Ep89: Cyrille Langendorff – Setbacks are Part of the Investment Life

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Guest profile

Cyrille Langendorff is managing director of the international affairs and private equity department of French bank Credit Coopératif (CC), a member of the BPCE banking group, and has more than 20 years of experience in the banking sector. After achieving bachelor’s and master’s degrees in finance from Paris Dauphine University, Cyrille began his 15-year investment banking career at Banque Paribas (now BNP Paribas) and ABN AMRO Bank in Abidjan, Ivory Coast, London and Paris. Prior to his current role, Cyrille worked for four years analyzing and monitoring CC’s solidarity portfolio of investment funds managed by Ecofi Investissements (a CC Group asset management company) in France, and the European investments done with CC’s partners at the European Federation of Ethical and Alternative Banks (FEBEA) and the Global Alliance for Banking on Values (GABV).

Cyrille represents CC on the boards of social finance and microfinance investment companies CoopEst, CoopMed, and Inpulse (CC’s subsidiary impact investment funds); Microfinance Solidaire, a subsidiary of French NGO Entrepreneurs du Monde; and on the executive board of FEBEA. He’s also a board member of the French NGO, ACTED. He’s been rapporteur for the French National Advisory Board’s (NAB) report on social impact investment (2014) and is now chair of the group representing France on the executive committee of the Global Steering Group for Impact Investment (GSG) under the chairmanship of Sir Ronald Cohen. He’s also chairing the Impact Invest Lab, an operational arm of the NAB.


“I think you learn from the mistakes, you learn from worst investments you made, so don’t be disappointed. It’s part of the investment life.”

Cyrille Langendorff


Worst investment ever

Cyrille was a young investment banker in 1995, so he was still quite a rookie in the market. He (his bank and clients) had the opportunity to invest in Nokia stock, the Finnish mobile phone maker that was far more popular in the 1090s. It was June 1995 and the stock had already gone up to 2 euros (US$1.50) per share from around 1.10-1.20 euros in January. There was a lot of interest and many clients were coming to a big roadshow in Paris that Nokia management were also attending.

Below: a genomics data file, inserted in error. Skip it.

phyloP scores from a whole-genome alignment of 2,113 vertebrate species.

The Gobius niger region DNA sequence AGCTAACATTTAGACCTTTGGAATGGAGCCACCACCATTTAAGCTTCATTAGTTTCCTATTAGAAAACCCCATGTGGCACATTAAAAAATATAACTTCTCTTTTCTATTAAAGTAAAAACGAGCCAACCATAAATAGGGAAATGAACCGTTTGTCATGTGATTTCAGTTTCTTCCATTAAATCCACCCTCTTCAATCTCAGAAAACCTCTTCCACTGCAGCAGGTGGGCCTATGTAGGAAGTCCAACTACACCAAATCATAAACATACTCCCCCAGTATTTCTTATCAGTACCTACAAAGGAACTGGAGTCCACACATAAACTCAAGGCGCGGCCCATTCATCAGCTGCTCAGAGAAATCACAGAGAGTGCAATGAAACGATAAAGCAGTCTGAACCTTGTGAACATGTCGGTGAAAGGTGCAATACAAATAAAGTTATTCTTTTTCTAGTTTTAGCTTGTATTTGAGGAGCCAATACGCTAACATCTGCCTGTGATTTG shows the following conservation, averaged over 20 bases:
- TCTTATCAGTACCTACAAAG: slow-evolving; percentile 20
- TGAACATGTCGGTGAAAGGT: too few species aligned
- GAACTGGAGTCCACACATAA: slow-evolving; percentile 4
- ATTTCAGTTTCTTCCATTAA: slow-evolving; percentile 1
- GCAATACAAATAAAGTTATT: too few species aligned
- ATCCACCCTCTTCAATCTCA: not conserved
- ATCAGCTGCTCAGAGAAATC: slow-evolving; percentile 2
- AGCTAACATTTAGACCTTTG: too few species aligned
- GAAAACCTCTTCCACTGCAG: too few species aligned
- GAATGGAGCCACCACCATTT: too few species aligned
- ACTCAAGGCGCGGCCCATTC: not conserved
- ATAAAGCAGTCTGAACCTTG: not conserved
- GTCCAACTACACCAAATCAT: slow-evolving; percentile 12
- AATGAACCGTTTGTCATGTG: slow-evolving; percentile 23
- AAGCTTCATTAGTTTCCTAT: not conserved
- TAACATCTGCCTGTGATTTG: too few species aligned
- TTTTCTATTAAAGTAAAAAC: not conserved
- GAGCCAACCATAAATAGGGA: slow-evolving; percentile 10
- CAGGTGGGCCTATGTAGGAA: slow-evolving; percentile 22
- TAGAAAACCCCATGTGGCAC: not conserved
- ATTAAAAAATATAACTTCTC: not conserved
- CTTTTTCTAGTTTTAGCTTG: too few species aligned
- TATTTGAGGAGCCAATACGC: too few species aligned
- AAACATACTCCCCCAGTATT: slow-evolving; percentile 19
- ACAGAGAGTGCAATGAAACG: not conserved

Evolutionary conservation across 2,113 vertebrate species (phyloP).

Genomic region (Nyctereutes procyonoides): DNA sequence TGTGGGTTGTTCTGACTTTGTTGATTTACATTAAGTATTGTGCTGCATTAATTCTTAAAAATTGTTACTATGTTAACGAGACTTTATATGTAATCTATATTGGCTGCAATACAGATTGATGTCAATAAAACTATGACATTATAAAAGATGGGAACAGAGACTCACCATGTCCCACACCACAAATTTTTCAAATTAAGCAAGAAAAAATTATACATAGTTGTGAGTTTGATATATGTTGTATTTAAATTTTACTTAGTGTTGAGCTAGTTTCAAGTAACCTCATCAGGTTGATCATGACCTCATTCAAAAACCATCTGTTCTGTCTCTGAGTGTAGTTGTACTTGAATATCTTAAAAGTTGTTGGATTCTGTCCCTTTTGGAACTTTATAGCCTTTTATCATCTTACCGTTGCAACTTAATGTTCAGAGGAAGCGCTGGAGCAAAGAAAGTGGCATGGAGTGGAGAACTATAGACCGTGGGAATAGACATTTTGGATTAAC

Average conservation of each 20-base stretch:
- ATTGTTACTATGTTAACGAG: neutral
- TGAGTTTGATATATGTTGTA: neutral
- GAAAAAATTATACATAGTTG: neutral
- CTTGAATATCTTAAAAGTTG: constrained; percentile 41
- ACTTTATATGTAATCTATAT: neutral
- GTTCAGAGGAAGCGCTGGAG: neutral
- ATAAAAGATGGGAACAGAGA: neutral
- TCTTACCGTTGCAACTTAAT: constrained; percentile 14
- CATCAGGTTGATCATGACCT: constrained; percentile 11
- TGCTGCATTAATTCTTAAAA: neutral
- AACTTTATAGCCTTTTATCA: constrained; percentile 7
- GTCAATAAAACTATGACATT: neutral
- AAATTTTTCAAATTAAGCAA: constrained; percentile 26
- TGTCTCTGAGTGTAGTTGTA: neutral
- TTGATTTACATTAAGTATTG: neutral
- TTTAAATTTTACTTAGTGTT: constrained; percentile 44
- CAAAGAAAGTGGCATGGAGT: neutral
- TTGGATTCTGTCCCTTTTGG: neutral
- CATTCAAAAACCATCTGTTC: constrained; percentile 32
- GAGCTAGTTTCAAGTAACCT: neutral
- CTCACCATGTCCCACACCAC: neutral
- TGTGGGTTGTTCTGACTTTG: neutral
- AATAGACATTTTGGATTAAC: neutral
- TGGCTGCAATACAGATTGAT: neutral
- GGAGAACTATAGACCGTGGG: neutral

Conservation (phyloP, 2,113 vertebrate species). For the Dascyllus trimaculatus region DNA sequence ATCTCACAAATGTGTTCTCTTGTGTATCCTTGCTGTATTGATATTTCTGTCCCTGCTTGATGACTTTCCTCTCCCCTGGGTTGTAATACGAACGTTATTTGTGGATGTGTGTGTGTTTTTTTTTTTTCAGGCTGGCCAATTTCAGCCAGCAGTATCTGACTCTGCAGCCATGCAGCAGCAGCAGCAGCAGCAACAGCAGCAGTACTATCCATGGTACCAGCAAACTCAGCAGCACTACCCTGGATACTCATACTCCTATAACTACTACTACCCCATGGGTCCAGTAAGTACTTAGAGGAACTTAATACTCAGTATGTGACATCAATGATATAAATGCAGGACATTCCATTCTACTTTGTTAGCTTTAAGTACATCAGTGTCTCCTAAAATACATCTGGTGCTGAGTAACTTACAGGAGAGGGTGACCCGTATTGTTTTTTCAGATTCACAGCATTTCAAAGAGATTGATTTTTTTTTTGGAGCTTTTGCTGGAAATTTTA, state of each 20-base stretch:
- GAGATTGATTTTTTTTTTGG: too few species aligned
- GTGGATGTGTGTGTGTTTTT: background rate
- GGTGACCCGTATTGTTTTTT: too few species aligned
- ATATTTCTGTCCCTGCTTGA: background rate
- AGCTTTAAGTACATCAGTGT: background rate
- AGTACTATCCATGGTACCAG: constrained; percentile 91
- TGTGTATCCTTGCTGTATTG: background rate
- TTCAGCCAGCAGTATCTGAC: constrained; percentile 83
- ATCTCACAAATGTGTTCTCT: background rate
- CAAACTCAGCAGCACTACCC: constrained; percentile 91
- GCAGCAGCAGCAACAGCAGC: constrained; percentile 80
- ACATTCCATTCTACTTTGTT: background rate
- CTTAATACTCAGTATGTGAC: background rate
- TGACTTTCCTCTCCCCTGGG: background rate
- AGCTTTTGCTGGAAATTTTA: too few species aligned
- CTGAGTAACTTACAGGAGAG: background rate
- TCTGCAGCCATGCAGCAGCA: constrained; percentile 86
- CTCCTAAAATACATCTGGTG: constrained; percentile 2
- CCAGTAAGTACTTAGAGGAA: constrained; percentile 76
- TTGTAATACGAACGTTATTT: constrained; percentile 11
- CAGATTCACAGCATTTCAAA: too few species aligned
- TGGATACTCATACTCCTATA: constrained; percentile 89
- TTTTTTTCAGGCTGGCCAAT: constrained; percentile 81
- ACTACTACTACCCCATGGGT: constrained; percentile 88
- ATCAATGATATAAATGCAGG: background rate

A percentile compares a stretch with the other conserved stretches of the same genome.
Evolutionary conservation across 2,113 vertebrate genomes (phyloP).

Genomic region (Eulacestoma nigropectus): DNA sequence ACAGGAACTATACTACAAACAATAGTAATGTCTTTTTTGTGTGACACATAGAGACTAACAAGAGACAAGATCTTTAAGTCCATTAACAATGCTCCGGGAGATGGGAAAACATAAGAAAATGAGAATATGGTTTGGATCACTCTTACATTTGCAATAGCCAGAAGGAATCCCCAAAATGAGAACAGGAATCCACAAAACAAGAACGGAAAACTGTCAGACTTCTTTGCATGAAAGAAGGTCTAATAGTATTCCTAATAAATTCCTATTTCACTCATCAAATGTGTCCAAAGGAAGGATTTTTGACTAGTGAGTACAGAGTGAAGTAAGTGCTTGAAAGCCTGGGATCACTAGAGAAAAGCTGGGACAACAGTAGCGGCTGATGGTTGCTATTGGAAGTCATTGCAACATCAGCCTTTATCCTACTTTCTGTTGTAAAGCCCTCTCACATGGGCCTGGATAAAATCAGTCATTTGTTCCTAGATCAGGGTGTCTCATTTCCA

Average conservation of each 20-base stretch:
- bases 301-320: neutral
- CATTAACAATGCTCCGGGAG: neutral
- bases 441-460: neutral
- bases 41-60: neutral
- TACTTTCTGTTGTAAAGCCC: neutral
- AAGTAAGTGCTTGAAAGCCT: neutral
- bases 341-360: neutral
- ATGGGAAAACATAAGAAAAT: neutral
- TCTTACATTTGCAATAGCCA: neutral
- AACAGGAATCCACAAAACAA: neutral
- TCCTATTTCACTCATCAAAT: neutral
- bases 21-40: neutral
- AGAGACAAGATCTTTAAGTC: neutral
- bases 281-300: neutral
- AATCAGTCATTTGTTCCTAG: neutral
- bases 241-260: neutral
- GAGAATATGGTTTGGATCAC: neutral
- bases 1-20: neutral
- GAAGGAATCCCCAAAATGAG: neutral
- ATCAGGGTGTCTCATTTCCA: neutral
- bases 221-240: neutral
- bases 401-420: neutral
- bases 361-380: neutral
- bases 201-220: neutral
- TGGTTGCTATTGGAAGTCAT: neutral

Amid this positive atmosphere, Cyrille was not suspicious about this kind of event. Everybody was saying Nokia was a great story and rushed to buy the stock on the day after the roadshow concluded at around 2 euro/share. Very soon afterwards, the stock crashed and everyone was complaining that they had been convinced at the show by all the marketing events and promotion to buy. The stock slid to around 1.25 euros by the end of the year. So basically, Cyrille lost 75 euro cents per share. It was a terrible investment in a short period.

It took nearly two years for the price to return to 2 euros. Some investors were not patient enough, so they sold for a loss. But those who were patient who kept thinking it was a good story had to wait two years to make any profit. So the timing was wrong but the stock even today is at around 5 euros. So, Cyrille says, if you were willing to wait for 25 years to make some money, that’s great. He also noted that it went up to much more in 2000-2001 (50 euros per share).

Some lessons

Don’t be discouraged by market movements. Markets can fluctuate quickly so be very persistent and patient. However, with that patience and belief in the idea that the story is good, look deeper at what went wrong before you sell (and of course before you buy). This should include sector research, competitor analyses, detailed study of the target company’s business model, and face-to-face visits with company management. It can take patience, perseverance, and also a strong belief in the story to hold on for the long term.

Be very cautious about worldwide company roadshows. They can sometimes be dangerous to preserving your wealth or that of your clients.

Andrew’s takeaways

Be aware of company “dog and pony shows”. Their purpose is to raise capital, so they really push the positive side of the stock’s story. They put a lot of energy, practice and marketing psychology into making a good presentation. Particularly if you are young in the industry, it is difficult to see clearly what is behind such a show.

Actionable advice

  • Do your homework and be patient. Do your research. Don’t be in a hurry.
  • Take a modest position after a rally to test the story. If you think the story is still good, and there’s a strong rally of the stock, just buy a small package of shares. Don’t use the whole of your position, and see what happens.

No. 1 goal for next the 12 months

The French High Commissioner for the Social and Solidarity Economy and Social Innovation will convene in Paris a global meeting to support the development of impact investing, inclusive economics and social innovation in an event titled the Pact for Impact Summit on 10 and 11 July. In his role as chair of the Impact Invest Lab, Cyrille aims to be a strong promoter of the event and help in its organization in order to encourage his organizations’ best projects and best practice.

Parting words

“I’ve learned a lot (from my mistakes) and I have moved from listed to non-listed companies so now I don’t have to look at daily charts.”

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About the author, Andrew

Dr. Andrew Stotz, CFA is the CEO of A. Stotz Investment Research, a company that provides institutional and high net worth investors with ready-to-invest stock portfolios that aim to beat the benchmark through superior stock selection.

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